3 Good Books You'll Want for your 5th-8th Graders

If you've been teaching in upper elementary or middle school, you recognize names like Sharon Draper and Lynda Mullaly Hunt, maybe even Joseph Bruchac.  If not, you still should try to get your hands on pretty much everything they've written for these grade levels.

Over the next few days, I'll post reviews of these three books, all of which have an important place in upper elementary or middle school classrooms.  
Stella's little brother, JoJo, wakes her up one night because he sees a fire.  As they creep out of their house and look across the lake, they see grown men in white gowns with hoods, burning a cross.  The reappearance of the Ku Klux Klan in their tiny town of Bumblebee, North Carolina, sets a lot of nerves on edge.

Stella knows the rules about her mostly peaceful but segregated town in 1932.  Some places she can go, others she can't.  Her people live on one side of the town, white people live on the other side.  Her people put up with regular oppression, often accepting bad treatment to keep peace and to provide their children with a better future.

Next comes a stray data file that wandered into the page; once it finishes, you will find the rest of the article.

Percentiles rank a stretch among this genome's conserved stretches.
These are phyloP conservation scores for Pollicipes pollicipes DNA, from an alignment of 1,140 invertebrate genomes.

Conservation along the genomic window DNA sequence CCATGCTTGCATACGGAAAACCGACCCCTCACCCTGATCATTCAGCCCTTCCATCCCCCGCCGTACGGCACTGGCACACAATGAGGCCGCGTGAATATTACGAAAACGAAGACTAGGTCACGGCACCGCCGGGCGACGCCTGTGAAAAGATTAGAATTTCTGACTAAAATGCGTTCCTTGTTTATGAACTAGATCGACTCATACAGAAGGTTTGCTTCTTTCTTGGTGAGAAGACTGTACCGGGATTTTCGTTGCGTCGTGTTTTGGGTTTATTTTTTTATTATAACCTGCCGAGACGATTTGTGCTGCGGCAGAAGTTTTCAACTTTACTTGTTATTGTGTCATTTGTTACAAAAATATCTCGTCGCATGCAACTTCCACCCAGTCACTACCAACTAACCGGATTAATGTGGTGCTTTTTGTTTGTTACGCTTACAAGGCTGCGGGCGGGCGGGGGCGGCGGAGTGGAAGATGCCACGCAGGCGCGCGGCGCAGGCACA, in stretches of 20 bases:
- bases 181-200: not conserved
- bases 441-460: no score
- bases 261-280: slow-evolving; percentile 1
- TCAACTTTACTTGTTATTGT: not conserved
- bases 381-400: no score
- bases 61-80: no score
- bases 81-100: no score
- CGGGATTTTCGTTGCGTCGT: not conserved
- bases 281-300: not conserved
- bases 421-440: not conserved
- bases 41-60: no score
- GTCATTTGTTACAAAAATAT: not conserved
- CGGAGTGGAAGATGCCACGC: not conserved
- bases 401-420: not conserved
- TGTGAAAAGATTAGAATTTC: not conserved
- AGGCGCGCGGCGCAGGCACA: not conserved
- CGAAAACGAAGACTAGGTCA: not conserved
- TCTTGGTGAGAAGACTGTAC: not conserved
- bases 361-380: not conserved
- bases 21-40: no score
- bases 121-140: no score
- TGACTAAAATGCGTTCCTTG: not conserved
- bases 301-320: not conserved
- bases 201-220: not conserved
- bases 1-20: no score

When violence hits her side of town, the resilience and love of her family and community shines in expected and unexpected ways.  The pastor at her local church calls people to action.  He wants the men to register to vote.  Most are too fearful to follow his lead, but Stella's father decides the time is right.

Told through Stella's wondering eyes, this is a heartfelt story of the love and dedication of a community supporting and helping each other, especially during times of great hardship.  Students today will struggle to believe that this was life less than 100 years ago.  For that reason, this book needs to be read!

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